And finally Satan shows up and tells all his little devils, "Step aside, let me show you how to handle him". And he whispers into the ear of this very pious man, a monk, "Your brother has just been made Bishop of Alexandria". "My brother? They picked him over me? My brother lifted to this lofty position of Christian authority"? And the devil backs up and tells all of his boys, he said, "That's the way you handle somebody like that". Pride. Pride. God sent that thorn in the flesh of Paul to keep him from being too pumped up with all of his talent, and ability, and being taken bright into the throne room of God. And then look what Paul did. He pleaded three times with the Lord, "It might depart from me".

When a thorn comes, it's not we say, "Well, I'm masochistic. I'm just gonna get it. Go on, bring on more poor..." Oh no, he prayed. He said, "Lord, I think I'd be a better apostle, I think I'd be able to do things with more efficiency if I didn't have this thorn". He pleaded with God three times to take the thorn away. That's what we're to do. Somebody said, "Well, God didn't answer his prayer". Yes, he did. He said no. Jesus prayed three times in the garden, "Lord, this cup, this embarrassment, this crusade, is there any other way"? God didn't answer Jesus's prayer. Yes, he did. He said no. And then God tells Paul, as he would tell all of us when these thorns show up, he says, "Jesus said to me", by the way, just a little parenthetical thing here. Paul prayed directly to Jesus. That's very unusual.

You see that when the apostles were looking for someone to take Judas's place. They prayed exact directly to Jesus, Acts 1. And then in Acts 7, you see when when Stephen was being stoned to death, the heavens opened and he prayed directly to Jesus. I don't know of any other illustration. Don't hold me to that, there may be others, but here is a rare moment in which he prayed directly to Jesus the Lord and Jesus gave him a very clear answer. He said, "Paul, my grace is sufficient for you". Grace: God's Riches At Christ's Expense. That's the old acrostic. Grace is the power of Jesus Christ here. God is saying to Paul, "You've got this thorn. This thorn is there to keep you from being a big shot and acting like you're somebody because you have all this ability and all this giftedness". And he said, "My grace is sufficient for you even with this thorn". And then he says, "My strength is made powerful in you".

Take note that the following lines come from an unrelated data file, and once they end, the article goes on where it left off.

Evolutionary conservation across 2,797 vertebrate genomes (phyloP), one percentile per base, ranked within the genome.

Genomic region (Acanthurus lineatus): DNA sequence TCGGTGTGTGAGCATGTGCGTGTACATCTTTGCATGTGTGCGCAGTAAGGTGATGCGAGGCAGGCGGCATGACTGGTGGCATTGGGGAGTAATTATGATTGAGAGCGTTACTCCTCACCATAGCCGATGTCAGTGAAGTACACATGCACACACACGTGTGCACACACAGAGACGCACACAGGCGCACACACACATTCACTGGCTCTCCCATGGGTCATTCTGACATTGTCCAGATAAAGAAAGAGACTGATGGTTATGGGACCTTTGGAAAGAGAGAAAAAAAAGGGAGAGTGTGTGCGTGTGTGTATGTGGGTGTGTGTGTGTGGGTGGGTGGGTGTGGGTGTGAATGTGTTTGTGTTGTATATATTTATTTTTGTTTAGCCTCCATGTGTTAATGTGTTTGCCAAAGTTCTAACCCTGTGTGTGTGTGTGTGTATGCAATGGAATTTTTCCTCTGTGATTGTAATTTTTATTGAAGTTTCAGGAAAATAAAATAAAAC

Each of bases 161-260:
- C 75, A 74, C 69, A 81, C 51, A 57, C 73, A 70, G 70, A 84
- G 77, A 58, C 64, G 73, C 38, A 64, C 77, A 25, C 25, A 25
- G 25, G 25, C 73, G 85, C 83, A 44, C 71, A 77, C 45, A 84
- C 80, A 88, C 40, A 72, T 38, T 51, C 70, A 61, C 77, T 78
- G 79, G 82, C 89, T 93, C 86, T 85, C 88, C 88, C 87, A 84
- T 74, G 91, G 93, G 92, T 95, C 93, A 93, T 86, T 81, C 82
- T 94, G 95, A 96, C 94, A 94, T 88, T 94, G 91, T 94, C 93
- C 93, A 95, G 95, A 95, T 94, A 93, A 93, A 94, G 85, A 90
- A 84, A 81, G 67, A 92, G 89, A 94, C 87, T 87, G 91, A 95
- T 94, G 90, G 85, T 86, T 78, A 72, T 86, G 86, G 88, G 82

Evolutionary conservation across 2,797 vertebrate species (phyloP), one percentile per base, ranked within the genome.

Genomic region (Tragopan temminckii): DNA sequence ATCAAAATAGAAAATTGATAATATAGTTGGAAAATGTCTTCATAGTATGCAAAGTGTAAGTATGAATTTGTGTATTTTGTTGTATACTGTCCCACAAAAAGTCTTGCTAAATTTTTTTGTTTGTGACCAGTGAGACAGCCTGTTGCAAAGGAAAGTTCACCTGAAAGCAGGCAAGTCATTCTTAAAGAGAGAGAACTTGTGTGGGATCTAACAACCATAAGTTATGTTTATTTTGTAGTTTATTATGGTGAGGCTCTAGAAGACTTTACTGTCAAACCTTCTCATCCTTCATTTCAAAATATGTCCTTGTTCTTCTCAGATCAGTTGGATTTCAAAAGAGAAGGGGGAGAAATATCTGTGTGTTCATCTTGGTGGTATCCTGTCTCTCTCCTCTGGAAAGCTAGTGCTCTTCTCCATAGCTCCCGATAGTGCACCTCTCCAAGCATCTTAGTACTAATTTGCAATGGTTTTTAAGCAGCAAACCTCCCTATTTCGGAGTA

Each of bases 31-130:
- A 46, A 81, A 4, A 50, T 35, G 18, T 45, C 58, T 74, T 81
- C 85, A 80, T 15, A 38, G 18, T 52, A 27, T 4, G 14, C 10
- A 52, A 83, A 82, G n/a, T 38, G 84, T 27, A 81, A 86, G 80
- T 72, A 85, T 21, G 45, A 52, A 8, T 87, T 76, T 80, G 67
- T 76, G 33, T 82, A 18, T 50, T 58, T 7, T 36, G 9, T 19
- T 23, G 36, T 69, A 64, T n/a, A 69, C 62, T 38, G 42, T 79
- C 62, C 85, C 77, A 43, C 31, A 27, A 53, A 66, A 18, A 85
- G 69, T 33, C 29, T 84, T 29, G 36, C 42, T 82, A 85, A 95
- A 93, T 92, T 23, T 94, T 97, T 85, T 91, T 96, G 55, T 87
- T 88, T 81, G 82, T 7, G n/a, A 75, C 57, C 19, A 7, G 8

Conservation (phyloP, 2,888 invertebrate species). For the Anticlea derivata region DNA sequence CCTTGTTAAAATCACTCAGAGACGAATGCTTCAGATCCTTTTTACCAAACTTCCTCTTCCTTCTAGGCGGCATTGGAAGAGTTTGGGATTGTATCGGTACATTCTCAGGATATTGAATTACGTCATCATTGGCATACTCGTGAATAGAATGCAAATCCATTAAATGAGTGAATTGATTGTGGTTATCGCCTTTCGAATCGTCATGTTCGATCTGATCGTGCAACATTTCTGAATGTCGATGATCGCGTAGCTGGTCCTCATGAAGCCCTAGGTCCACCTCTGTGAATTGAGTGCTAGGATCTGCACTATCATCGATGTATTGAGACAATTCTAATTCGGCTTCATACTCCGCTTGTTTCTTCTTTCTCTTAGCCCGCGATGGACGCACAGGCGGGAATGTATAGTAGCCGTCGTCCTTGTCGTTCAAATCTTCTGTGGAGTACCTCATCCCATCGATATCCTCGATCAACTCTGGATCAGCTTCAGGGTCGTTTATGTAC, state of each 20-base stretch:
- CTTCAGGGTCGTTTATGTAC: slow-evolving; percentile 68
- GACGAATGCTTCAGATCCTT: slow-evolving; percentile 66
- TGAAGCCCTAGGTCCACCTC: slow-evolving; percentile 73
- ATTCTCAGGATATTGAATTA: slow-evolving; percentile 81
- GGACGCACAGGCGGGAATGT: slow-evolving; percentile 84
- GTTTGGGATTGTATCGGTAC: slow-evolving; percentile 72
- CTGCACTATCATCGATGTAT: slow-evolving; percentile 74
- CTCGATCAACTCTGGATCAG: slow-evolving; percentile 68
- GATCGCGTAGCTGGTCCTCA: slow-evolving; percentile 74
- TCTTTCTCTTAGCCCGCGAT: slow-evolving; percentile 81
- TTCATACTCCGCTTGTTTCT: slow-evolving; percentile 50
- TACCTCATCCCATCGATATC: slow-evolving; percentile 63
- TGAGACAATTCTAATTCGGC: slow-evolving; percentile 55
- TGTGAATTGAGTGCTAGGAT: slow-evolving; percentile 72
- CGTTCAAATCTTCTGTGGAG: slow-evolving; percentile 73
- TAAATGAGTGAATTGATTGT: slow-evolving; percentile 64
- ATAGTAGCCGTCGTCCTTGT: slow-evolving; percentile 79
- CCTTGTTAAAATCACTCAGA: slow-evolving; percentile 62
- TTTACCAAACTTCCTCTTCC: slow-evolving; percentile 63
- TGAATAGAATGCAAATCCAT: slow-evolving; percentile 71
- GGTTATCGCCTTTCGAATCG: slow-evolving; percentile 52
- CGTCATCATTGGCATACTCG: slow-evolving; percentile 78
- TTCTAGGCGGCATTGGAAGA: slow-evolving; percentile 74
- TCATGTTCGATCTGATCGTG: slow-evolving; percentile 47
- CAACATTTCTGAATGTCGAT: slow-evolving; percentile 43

Let me read it exactly to see what Jesus says. "My grace is sufficient for you, for my strength is made perfect in weakness". You know what this story's a shorthand for? The cross. Look at the weakness of the cross. What did the weakness of the cross lead to? Your salvation and my salvation, but it led to the resurrection of Jesus Christ. Weakness, strength. Without the cross, there is no resurrection. Without the cross, there is no salvation. Without the resurrection, there is no eternal life for you and for me. Weakness, strength, amazing. That he says, "Therefore most gladly I would rather boast in my infirmities, that the power of Christ may rest in me".

What does that mean? The power of Christ, that's this resurrection power. "Rest in me" is a tabernacle phrase. It means to pitch your tent with me. It means to get in the tent with Christ and Christ gets in your life, in your tent. It means to dwell in Christ. So look what happened here. We understand a little bit, my brothers and my sisters, what we said at first which sounded like a mystery to us. When I am weak, then I'm strong. When the thorn comes, his grace is sufficient. When I'm let down, I'll be caught up with God. And then we see the grace operating in this life on and on. And Paul just winds up this by saying, "Therefore I take pleasure," listen to this, this is all of his thorns, "in infirmities, in reproaches, in needs, in persecution, in distress, for Christ's sake". And then there's our little phrase, all we have to take home with us. "When I'm weak, then I'm strong".